National Catholic Reporter Misleads Readers on Embryonic Stem Cell Research

Bioethics   |   Steven Ertelt   |   Jul 6, 2010   |   9:00AM   |   WASHINGTON, DC

National Catholic Reporter Misleads Readers on Embryonic Stem Cell Research

by Jack Smith
July 6, 2010 Note: This opinion column was written by Jack Smith of the Catholic Diocese of Kansas City-St. Jospeh and first appeared on the Catholic Key blog. It is reprinted with permission.

Bill Tammeus has written a column over at NCR titled “It’s easy to be misled on stem cell research,” and he proves the point pretty well himself. It’s hard to tell though whether he’s misled or intending to mislead. At any rate, certainly his editors know he’s factually incorrect.

Tammeus is a Presbyterian who is concerned that the Catholic church has an imprecise understanding of Somatic Cell Nuclear Transfer (SCNT) or cloning as it is known throughout the entire world except for the Greater Kansas City media market. This imprecise understanding has led to an unjustified moral condemnation of SCNT by the Catholic church, according to Tammeus. So he endeavors to explain the science for us poorly informed Catholics. This is so bad, I have to go line by line.

Tammeus explains that SCNT produces something he calls “early stem cells”. These are cells “which unfortunately, imprecisely and thus misleadingly are usually called embryonic stem cells,” he says. Let’s consult the National Institutes of Health stem cell information center:

Somatic cell nuclear transfer (SCNT)—A technique that combines an enucleated egg and the nucleus of a somatic cell to make an embryo.

Strike one.

Tammeus again:

I’ve been writing about stem cell research for much of the last decade, so I know that research using adult stem cells has been going on for more than 50 years. By contrast, the first report of early human stem cells produced by somatic cell nuclear transfer (SCNT) was not published until 2004.

That study would be "Evidence of a pluripotent human embryonic stem cell line derived from a cloned blastocyst" by Woo Suk Hwang, et. al. Notice that the scientist does not think it imprecise or misleading to use the term “embryonic stem cells” to describe what he’s working on, nor does he flinch from saying such cells were derived from a cloned (SCNT) blastocyst, i.e., a “preimplantation embryo of about 150 cells,” again as defined by the National Institutes of Health’s stem cell page.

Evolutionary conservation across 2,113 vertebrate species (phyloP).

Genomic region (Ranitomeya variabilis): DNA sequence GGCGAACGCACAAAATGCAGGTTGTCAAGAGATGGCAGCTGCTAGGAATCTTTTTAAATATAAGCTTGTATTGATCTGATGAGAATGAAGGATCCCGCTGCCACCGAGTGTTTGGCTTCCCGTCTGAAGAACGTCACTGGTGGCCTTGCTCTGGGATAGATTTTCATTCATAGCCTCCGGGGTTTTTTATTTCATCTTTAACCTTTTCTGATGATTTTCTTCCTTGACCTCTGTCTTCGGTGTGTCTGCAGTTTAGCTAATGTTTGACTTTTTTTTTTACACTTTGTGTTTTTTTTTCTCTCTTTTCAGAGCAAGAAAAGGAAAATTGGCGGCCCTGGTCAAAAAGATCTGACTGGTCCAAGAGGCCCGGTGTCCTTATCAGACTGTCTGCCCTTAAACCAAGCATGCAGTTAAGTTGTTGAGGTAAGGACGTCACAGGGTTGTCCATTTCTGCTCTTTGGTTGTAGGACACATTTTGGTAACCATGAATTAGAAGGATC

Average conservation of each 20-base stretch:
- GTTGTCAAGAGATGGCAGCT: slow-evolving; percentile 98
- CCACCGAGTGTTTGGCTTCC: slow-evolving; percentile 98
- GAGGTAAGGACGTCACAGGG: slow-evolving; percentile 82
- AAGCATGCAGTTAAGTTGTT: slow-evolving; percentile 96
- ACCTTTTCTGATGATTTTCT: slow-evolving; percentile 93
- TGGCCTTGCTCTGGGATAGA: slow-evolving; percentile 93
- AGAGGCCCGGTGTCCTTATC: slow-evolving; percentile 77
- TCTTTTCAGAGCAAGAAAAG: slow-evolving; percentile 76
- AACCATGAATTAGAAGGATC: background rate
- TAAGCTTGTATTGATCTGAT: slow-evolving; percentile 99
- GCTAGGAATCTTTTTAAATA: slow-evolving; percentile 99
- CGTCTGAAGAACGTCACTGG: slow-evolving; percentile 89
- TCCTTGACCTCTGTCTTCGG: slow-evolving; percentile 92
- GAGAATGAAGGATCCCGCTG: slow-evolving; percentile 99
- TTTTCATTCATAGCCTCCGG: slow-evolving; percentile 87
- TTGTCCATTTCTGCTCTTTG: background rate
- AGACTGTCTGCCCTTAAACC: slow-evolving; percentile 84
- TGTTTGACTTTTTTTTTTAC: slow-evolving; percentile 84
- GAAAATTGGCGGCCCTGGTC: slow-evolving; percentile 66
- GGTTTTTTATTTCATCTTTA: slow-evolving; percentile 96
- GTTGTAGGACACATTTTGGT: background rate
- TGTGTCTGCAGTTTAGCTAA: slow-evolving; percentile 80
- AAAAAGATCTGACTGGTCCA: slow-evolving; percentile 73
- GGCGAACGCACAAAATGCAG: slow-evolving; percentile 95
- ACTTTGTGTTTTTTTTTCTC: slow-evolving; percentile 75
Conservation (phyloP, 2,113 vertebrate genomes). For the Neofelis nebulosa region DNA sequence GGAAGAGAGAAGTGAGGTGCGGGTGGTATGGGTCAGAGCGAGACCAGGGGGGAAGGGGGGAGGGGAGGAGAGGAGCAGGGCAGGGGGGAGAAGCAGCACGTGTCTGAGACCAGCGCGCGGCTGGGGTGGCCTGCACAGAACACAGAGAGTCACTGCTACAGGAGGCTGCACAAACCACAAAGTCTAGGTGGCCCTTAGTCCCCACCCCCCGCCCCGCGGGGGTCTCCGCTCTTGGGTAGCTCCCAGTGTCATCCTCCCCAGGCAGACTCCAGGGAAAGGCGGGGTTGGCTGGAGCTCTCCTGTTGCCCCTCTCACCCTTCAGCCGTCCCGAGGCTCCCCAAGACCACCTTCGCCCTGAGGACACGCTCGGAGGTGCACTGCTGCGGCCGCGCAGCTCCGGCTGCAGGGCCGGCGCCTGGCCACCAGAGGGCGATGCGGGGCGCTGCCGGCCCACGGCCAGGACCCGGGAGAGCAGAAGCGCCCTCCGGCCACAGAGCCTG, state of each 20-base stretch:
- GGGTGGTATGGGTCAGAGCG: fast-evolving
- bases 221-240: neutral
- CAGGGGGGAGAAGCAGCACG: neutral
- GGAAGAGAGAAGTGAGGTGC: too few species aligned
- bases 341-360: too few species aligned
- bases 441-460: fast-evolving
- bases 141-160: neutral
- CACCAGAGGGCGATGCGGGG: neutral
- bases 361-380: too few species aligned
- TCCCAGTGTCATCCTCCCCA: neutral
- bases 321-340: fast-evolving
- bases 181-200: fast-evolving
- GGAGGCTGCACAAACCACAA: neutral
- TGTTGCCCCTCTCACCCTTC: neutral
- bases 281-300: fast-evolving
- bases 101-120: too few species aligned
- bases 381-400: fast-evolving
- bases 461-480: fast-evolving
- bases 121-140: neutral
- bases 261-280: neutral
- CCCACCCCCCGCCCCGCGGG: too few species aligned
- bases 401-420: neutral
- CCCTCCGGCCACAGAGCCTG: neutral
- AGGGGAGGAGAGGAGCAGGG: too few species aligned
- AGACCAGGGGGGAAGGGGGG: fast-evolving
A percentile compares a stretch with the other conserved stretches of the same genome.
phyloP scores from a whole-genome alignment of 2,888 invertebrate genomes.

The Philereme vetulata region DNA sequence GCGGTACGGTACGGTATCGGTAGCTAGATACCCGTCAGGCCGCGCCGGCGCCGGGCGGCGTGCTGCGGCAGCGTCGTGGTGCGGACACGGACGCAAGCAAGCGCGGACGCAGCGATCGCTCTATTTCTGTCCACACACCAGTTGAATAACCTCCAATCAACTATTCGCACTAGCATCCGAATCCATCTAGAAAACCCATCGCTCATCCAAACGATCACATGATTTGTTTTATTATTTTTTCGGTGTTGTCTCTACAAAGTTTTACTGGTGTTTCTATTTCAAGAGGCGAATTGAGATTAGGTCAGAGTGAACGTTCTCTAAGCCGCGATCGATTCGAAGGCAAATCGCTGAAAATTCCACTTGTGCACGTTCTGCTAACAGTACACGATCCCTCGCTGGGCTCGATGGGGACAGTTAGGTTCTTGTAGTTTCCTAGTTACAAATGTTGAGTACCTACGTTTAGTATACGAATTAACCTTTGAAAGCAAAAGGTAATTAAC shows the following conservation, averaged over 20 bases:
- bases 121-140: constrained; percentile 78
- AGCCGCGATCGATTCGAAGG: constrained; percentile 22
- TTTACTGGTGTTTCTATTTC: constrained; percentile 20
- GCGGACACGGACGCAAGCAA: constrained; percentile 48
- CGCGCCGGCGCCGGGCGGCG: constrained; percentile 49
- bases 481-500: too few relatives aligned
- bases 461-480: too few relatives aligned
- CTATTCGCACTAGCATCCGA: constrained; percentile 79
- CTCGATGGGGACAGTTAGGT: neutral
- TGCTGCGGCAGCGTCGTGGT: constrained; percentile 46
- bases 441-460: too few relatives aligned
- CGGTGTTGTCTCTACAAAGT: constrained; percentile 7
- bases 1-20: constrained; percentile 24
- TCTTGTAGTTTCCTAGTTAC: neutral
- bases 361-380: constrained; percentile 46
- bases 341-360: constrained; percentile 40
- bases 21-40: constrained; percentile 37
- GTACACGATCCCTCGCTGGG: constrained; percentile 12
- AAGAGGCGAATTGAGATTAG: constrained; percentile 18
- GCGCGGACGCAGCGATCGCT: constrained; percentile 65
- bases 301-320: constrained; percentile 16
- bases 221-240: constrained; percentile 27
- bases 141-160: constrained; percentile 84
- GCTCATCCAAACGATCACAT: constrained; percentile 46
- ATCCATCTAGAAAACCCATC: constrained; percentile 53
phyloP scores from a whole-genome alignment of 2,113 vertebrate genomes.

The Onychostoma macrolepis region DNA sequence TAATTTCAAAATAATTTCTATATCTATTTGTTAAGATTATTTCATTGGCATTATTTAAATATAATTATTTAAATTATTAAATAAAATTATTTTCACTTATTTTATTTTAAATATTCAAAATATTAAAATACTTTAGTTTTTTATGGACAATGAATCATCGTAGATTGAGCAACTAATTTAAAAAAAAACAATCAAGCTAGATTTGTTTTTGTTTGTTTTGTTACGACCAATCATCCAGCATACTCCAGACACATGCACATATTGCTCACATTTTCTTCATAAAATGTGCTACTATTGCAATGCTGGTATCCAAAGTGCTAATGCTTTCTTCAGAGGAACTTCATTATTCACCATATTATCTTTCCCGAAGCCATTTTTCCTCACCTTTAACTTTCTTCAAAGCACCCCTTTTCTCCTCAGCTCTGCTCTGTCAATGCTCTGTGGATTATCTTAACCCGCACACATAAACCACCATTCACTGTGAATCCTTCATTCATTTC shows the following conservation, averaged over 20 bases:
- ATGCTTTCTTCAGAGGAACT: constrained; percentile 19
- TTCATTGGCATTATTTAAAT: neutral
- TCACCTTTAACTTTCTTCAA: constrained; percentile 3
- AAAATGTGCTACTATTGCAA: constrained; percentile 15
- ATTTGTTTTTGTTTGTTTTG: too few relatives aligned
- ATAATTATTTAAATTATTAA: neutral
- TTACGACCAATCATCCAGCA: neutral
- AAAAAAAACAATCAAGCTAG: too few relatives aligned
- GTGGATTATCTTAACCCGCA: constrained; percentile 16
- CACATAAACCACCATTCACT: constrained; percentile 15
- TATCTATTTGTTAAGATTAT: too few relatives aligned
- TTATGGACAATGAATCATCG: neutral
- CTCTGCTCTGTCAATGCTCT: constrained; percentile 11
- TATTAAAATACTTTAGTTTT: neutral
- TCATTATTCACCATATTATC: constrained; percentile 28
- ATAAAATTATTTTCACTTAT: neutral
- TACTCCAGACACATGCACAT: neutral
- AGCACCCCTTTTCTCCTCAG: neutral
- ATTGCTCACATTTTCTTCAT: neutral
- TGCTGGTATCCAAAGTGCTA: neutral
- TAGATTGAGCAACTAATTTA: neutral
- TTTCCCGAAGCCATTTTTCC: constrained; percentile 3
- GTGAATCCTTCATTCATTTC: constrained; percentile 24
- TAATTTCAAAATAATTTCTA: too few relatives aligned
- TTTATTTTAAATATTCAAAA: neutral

But now the irony of Tammeus’ referencing this study gets even deeper. That study and a subsequent study in which Hwang claimed to have derived stem cell lines from cloned blastocysts were both retracted by Science magazine and Hwang was dismissed from Seoul National University. Reviews of his work found that Hwang had not in fact derived any stem cell lines from cloned blastocysts.

Tammeus continues following immediately on the last quote:

So it’s not surprising that some effective therapies that use adult stem cells exist while many therapies using early SCNT stem cells still are in development.

Let’s look at the words “some” and “many” – because the words to substitute if Tammeus’ quote were to be factual are “many” and “zero”. There are more than 70 treatments and therapies for diseases derived from adult stem cell research. There are absolutely ZERO therapies or treatments in development using stem cells derived from SCNT. That’s because to date there have been no stem cells lines derived from human SCNT for anybody to be working on.

Furthermore, SCNT for therapeutic purposes has been virtually abandoned as a research model because of newer discoveries like Induced Pluripotent Stem Cells which are derived from somatic cells without the need for an egg.

I could go on and on through the rest of Tammeus’ piece. Bill Tammeus is a fine writer in his field and I’ve enjoyed his work at the Kansas City Star over the years, but he doesn’t know the first thing about the science he’s trying to explain to us poor Catholics here.

The science of embryonic stem cell research is something that is extremely distorted specifically in the minds of Kansas Citians because of the political manipulation of the Stowers Institute of Medical Research which needed to create that confusion in order to get Missourians to allow them to try therapeutic cloning. It’s pretty clear Tammeus got his misinformation from them as he even quotes their CEO.

I think it’s fair for him and many other Kansas Citians to be confused. What’s not fair is for the National Catholic Reporter’s editors to give space for what they certainly know is false information.


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